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J Korean Med Assoc. 2014 Feb;57(2):167-175. English. Original Article. https://doi.org/10.5124/jkma.2014.57.2.167
Kang HY , Shin E , Kim YS , Kim JK .
College of Pharmacy, Yonsei University, Seoul, Korea.
Department of Preventive Medicine, The Catholic University of Korea College of Medicine, Seoul, Korea. eshin@catholic.ac.kr
Department of Rehabilitation Policy and Standardization, Rehabilitation Research Institute, National Rehabilitation Center, Seoul, Korea.
Department of Hospital Administration, Konyang University, Nonsan, Korea.
Abstract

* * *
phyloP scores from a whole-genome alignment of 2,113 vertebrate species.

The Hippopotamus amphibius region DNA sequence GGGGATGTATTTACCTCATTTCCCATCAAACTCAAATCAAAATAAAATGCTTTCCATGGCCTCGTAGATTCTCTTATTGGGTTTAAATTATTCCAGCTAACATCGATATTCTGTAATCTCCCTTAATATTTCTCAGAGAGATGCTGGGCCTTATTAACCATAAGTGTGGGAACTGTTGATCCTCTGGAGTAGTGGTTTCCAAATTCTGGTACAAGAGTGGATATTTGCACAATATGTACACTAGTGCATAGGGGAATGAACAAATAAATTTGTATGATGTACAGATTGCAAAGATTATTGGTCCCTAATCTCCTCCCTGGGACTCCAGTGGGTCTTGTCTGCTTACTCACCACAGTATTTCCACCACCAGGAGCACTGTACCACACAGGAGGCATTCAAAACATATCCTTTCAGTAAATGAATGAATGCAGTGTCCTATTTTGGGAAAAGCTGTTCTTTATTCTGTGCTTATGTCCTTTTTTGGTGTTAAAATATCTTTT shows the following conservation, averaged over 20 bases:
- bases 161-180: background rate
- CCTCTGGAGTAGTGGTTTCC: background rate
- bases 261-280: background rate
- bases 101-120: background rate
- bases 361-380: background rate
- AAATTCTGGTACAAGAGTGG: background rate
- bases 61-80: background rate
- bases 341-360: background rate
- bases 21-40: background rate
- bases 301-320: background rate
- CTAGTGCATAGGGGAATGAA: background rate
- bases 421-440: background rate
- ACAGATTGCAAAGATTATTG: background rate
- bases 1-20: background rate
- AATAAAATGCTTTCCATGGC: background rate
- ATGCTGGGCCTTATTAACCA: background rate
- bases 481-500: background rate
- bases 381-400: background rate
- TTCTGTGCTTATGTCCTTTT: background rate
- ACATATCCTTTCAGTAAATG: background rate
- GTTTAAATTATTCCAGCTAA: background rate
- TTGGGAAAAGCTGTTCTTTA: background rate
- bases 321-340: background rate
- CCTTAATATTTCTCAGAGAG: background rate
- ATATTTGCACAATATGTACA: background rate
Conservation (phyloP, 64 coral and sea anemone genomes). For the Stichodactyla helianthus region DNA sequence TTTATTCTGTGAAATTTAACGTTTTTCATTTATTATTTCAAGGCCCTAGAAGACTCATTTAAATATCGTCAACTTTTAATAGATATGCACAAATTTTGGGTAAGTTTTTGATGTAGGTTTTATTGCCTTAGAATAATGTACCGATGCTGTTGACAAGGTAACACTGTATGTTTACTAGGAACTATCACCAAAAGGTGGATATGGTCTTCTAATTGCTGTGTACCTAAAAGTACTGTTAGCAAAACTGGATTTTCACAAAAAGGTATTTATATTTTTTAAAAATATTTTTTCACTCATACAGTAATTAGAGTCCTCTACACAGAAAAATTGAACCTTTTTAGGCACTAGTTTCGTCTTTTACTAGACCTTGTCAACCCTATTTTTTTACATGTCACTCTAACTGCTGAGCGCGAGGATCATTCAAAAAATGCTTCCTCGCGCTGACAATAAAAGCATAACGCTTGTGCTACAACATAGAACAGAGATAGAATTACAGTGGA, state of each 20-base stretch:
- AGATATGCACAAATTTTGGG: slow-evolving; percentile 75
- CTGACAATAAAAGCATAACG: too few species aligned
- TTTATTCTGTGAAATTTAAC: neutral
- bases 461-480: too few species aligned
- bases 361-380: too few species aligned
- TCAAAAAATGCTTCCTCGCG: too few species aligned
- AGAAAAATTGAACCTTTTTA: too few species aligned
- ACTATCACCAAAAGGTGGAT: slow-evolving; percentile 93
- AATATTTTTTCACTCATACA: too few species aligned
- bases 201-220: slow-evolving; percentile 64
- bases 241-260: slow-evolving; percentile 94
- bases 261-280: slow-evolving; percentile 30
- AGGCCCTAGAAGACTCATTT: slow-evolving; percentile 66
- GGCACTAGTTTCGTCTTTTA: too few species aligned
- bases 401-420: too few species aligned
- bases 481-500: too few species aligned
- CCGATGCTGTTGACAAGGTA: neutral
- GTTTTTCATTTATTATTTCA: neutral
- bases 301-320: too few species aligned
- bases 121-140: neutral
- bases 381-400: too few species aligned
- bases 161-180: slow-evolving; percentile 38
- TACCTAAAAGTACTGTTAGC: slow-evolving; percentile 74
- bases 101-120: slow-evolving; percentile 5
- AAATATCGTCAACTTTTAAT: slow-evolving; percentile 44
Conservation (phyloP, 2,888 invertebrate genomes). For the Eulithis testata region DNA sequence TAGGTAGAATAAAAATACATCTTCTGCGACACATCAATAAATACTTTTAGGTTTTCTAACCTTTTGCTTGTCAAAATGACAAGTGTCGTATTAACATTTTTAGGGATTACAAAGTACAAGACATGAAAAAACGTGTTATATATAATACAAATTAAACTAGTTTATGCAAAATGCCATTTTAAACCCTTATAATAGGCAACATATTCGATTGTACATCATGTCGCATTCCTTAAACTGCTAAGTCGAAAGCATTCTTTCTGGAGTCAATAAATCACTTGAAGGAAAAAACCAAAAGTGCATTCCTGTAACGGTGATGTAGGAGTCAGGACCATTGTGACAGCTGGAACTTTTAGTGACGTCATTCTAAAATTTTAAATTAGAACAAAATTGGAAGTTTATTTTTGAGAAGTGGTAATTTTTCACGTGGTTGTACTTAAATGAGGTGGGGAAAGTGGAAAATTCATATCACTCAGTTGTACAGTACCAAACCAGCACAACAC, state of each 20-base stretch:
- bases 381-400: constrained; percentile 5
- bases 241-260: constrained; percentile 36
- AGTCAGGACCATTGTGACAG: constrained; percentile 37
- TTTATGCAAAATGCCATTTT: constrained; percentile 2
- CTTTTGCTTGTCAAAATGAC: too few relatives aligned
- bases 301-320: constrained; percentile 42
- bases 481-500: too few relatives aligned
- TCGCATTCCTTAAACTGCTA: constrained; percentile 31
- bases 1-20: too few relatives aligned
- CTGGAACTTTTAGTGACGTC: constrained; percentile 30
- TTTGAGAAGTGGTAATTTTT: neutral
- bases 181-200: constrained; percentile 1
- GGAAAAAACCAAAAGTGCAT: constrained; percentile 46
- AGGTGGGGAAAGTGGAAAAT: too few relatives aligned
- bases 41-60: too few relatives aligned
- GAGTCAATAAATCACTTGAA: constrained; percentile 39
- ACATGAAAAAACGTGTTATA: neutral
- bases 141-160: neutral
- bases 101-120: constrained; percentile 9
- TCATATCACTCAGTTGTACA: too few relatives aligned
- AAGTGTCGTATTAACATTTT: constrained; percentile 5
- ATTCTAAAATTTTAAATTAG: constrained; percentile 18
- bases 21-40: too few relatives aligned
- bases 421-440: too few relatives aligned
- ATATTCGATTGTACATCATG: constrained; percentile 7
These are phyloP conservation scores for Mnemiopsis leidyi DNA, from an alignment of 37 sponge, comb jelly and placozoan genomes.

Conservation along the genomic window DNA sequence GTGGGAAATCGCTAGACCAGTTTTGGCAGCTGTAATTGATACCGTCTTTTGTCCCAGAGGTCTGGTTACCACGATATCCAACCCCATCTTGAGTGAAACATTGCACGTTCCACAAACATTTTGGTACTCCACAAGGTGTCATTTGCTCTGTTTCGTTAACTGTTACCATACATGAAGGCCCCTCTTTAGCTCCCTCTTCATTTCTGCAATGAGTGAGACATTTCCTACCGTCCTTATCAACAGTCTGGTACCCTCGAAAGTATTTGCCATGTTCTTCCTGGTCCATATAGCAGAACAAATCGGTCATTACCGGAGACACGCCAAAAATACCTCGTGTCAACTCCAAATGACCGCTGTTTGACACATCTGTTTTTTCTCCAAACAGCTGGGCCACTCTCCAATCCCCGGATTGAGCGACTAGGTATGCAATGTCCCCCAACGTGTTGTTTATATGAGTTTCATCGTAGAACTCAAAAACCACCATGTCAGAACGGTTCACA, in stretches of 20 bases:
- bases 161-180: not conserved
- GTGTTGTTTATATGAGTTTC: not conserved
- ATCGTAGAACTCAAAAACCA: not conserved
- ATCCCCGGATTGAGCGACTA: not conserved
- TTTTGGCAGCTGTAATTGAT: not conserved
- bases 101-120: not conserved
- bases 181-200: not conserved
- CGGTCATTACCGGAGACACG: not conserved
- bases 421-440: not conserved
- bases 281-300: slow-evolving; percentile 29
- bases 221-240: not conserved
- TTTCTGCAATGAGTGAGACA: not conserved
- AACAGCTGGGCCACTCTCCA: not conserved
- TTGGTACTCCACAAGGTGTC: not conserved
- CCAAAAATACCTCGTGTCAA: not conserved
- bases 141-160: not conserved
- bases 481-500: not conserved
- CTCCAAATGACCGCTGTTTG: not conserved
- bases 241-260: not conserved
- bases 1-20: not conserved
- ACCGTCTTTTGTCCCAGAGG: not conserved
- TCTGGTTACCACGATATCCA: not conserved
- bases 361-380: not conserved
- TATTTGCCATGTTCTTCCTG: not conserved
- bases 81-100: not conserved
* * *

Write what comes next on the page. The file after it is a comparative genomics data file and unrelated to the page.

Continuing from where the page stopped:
Passive surveillance (PS) is a traditional approach to communicable disease surveillance. To complement the approach, several countries have adopted active surveillance (AS) systems that involve the voluntary participation of physicians. This study compares AS versus PS systems in Korea based on the systems' reporting propensity of chickenpox. A mail questionnaire survey was conducted with a random sample of physicians involved in the PS system (N=1,955) and all sentinel physicians of the AS system (N=193). Multiple regression analysis was conducted to identify factors associated with reporting propensity. The reporting propensity of physicians in the AS system was significantly higher than that in the PS surveillance system, 2.7 versus 1.9 on a 5-point Likert scale (p<0.05). Multiple regression analysis showed that, in addition to the type of the surveillance system, physician knowledge of chickenpox as a notifiable disease and the type of institution with which a physician was affiliated were significant factors for a physician's reporting propensity. For both systems, the common barriers for reporting were 'lack of confidence in diagnosis,' 'burden from interference by the public health department following reporting,' and 'complexity of the reporting system.' In conclusion, AS of communicable diseases appeared to have a significantly better performance compared to PS in Korea in the case of chickenpox reporting. These findings would be useful for countries concerned with developing more effective strategies for improving the reporting rate of notifiable diseases.

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